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NUT-FREE “peanut sauce” and homemade spring rolls

filet mignon spring rolls with pumpkin seed butter sauceSo, lunch today was kind of unfair.  I had leftover filet mignon from a local butcher and had just devised a recipe for a Thai “peanut sauce” without peanuts.  Yes, that means I had filet mignon spring rolls.  Yes, filet mignon spring rolls with a sauce I’ve never been able to taste in my life.

two springrollsfirst step roll

I’ve been rather addicted to these things lately.  (Spring rolls that is.)  Here’s why:

1. They’re easy to make (soak in water and roll!)

2. They’re naturally gluten-free (just rice and tapioca flour)

3. The texture is light and fun

“Fun” is a word to describe taste.  Oh yes, should I ever be judge on Master Chef, it will be a criteria.

pumpkin seedspumpkin seed butter sauce

Since I am a Bubble Child of the sort where I will die in a very literal sense if I consume even a particle of a nut, I have never tasted a Thai peanut sauce.  My friends swear by it.  It has been something on my list of things to try should I have, say, a definite 1 minute left to live.  It’d be great to never check that list off.

With that in mind, it has taken me years, and by years I mean 5, to figure out the right combination of flavor and spice to recreate the traditional peanut sauce.  It means seeds, it means turmeric, it even means lemongrass powder if you can find some!

galettes de riz

I highly recommend adopting spring rolls into your weekly gastronomic regimen.  The shells save so easily and you can fill with whatever your heart fancies.  It’s like a bunch of tiny burritos you get to eat in a row without feeling like a giant walking bean.

sauce plated

nut-free thai peanut sauce
2 tbs. grapeseed oil
1/2 cup pumpkin seeds
2 tsp. honey or agave nectar (vegan)
1 tsp. tamari (gluten-free soy sauce)
1/2 tsp. fresh grated ginger
1/8 tsp. turmeric (freshly grated or powdered)
1/8 tsp. lemongrass (freshly grated or powdered), optional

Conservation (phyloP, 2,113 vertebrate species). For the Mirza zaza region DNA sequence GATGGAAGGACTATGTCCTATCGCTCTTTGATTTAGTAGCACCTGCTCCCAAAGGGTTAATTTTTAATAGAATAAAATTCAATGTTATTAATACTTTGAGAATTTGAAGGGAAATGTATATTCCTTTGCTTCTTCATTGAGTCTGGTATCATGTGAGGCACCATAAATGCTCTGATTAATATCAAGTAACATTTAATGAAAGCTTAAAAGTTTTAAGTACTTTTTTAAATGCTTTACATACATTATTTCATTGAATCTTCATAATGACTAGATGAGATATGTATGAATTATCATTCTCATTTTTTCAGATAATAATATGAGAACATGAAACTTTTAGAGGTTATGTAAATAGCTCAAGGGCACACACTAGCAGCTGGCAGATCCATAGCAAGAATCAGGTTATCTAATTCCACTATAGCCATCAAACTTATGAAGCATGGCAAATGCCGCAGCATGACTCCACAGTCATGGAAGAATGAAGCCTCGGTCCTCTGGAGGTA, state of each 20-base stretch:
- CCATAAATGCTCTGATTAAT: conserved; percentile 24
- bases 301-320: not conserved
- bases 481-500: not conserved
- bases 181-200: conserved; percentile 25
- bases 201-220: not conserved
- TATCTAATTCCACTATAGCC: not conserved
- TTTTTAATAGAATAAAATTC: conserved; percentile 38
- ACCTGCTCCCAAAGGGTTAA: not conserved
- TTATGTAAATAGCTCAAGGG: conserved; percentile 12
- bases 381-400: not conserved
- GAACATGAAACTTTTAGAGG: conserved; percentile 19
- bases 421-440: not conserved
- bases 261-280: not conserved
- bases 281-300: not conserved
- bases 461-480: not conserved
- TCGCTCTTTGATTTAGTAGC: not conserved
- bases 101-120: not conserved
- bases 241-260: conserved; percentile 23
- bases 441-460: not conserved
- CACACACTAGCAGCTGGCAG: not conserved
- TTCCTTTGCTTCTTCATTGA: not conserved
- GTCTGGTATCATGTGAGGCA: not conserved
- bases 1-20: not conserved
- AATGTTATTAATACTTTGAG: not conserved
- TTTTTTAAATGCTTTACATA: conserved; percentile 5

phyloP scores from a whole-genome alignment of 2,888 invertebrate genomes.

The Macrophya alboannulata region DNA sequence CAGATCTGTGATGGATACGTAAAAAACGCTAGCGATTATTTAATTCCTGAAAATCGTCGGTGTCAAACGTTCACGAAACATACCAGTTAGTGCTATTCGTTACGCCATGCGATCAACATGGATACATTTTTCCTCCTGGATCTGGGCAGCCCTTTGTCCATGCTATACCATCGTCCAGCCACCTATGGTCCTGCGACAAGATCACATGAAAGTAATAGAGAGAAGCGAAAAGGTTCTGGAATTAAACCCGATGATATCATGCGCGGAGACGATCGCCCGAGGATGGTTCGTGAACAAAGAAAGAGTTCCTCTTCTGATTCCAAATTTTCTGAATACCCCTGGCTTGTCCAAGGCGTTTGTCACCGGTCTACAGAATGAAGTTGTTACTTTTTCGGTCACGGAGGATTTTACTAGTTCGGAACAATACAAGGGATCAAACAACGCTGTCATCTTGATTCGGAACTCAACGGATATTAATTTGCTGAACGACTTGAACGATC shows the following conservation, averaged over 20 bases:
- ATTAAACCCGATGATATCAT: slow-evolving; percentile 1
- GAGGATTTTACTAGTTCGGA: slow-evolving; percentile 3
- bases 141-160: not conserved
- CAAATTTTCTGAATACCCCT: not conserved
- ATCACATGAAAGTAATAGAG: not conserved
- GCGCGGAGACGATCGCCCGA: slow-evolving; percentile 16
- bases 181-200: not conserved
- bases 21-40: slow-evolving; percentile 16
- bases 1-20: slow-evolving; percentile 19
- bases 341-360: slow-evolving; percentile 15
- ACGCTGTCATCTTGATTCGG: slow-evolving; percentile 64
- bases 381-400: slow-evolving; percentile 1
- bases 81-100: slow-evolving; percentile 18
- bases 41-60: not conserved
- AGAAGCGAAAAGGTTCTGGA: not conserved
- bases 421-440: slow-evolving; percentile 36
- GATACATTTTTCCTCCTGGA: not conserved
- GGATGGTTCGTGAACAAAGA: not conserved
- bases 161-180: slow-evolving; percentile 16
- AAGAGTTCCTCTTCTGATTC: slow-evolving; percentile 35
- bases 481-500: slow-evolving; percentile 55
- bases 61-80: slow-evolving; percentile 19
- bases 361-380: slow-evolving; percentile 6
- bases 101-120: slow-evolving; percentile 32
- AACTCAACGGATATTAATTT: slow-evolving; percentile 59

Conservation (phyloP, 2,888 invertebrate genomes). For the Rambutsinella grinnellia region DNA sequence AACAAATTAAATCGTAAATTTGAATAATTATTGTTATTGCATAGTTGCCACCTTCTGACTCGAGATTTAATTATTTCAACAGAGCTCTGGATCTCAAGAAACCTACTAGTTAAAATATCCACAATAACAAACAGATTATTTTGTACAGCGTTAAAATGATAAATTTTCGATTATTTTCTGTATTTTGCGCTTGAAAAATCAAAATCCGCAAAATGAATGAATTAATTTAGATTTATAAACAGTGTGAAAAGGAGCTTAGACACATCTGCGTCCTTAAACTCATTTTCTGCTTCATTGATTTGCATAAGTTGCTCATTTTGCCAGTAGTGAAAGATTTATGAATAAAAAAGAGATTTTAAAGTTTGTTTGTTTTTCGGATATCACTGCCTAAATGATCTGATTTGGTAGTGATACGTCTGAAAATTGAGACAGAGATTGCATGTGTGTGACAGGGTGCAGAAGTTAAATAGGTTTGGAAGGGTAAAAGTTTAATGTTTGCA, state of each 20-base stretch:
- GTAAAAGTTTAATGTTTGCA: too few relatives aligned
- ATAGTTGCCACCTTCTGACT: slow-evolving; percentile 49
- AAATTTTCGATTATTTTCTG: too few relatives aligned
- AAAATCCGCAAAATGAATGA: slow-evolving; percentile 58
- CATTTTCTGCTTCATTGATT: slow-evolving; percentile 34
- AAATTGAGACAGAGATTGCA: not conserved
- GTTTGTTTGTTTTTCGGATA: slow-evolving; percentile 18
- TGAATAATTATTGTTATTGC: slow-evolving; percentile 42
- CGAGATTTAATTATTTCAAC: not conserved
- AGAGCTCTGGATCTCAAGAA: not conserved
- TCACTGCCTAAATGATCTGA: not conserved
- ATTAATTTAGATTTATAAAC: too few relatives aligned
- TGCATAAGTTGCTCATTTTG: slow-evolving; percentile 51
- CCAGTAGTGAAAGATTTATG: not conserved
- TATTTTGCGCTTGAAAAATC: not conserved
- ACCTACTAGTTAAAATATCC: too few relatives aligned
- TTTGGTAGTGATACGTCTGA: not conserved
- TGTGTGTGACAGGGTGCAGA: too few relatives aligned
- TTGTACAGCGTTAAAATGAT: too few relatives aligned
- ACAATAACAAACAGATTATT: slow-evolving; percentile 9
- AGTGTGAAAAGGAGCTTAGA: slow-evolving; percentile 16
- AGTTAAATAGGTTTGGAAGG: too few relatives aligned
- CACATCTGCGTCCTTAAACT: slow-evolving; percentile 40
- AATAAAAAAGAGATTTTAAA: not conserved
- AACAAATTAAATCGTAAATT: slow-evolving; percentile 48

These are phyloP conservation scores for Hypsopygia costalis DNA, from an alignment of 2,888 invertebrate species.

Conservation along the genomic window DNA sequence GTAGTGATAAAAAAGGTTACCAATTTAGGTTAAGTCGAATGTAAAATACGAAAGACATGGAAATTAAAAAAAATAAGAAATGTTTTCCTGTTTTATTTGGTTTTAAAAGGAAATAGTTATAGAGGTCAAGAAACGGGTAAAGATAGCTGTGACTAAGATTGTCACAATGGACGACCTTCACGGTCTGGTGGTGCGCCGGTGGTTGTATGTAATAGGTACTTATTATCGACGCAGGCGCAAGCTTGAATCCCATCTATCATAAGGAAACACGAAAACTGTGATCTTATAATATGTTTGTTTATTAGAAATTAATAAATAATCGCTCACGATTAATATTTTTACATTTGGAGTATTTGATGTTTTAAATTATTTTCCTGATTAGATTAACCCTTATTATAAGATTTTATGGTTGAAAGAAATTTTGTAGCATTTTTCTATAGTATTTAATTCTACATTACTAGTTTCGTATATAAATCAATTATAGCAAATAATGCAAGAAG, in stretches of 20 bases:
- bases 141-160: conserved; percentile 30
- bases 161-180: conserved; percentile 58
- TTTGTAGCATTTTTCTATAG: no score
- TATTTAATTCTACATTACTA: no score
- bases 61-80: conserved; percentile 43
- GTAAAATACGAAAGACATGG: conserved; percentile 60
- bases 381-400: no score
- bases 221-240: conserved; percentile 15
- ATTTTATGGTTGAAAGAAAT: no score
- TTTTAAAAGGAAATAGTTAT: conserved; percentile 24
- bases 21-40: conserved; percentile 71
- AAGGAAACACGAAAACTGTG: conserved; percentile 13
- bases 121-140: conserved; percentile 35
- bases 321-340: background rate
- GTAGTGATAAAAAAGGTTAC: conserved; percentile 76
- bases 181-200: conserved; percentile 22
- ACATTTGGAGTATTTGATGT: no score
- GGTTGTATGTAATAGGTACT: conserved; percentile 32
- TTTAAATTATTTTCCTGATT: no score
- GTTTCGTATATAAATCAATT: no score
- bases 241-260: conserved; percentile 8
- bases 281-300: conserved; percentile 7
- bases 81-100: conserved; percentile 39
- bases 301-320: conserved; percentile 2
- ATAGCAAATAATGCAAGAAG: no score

a few dashes your favorite hot sauce
1/4 cup + 2 tbs. water
4 tsp. lemon juice
1 tsp. apple cider vinegar

Method: Heat oil in saucepan over medium-low heat.  Add seeds.  Sauté, stirring occasionally, until golden browned, about 4-5 minutes.  Remove from heat, let cool two minutes.  Combine with remaining ingredients in blender.  Season with salt and/or hot sauce to taste.  (Tamari already has salt, so taste before adding extra salt!)

roll two

how-to make spring rolls

1. FILLING:*

(a, vegan)– shred and sauté some carrot and radish, blanch, then sauté with ginger, garlic, mint, basil and hot sauce; (b, carnivore)– cook your favorite protein to taste, chop up into fine pieces, then toss with sesame seed oil, mint, basil, ginger and hot sauce

grating carrots2. LET ‘ER ROLL: 

(a) soak one sheet rice paper in water for about 30 seconds, until pliable, then let rest on a clean plate or cutting board for about a minute to dry a bit and get sticky.

(b) place 1-2 tablespoons of filling about 2 inches from top of paper

(c) fold top 2 inches over filling to cover

(d) fold in outer edges to pack filling in tightly

(e) roll over 2-3 times, until any potential holes are covered and filling is secure — trim away extra rice paper

(f) repeat with as many rice papers as you want to turn into spring rolls

Serve with tamari, hot sauce of choice (Sriracha!!!), and/or homemade NUT-FREE thai “peanut” sauce.

final roll*to give an idea of how much filling you’ll need, to make about 6 spring rolls use one large radish and one carrot for vegetarian option, one chicken breast or half a steak for carnivore option.

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Inspiration: MIDNIGHT BAGUETTE and Noglu

baked buckwheat baguette

I have to say that as long as I make the baked good from scratch, I have very little guilt about eating it.  Even if it is a baguette at midnight.

I was inspired today after stopping in at Noglu, a 100% gluten-free restaurant in Paris with everything from burgers to pastries.  It’s no surprise they are expanding to a new takeaway location– they produce some killer looking gluten-free goodies.

Anyways, a simple shout-out to Noglu Paris and a thank you for inspiring me to make a gluten-free baguette ce soir.  The Bubble Child cookbook will be released soon, so keep your eyes out for it to get my bread recipes. : )

before baking baguetteMr. Mojo’s risin’

 

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Homemade Caramelized Honey Oat Bran Bars

oat bar with creamy seed butterIt’s almost like I just want to slide down the middle of this bar.  You know… imagine it.

Food can inspire strange behavior.  No food inspires even stranger, so let’s carry on now.

I find caramel made from honey to be a delightful little composition.  Especially if there is some form of sea salt added to it.  Perhaps a little oil.  Oh, lookey here, there’s both!  This recipe for a healthy and gluten-free granola bar has no refined sugar at all and is high in fiber (good for your arteries, yeah!).  A really nice natural energy boost by itself if you’re pragmatic, a healthy way to get that sweet fix after a meal if you’re a touch more hedonistic.  Like, a touch.

wrapped oat bars

Caramelized Honey Oat Bran Bar

-gluten, nut, soy, corn, egg-free.  Vegan with substitutions-

1/4 cup neutral oil

1/2 cup honey (or 1/3 cup agave nectar for vegan)

1/8 tsp. sea salt

1/2 tsp. pure vanilla (optional but good)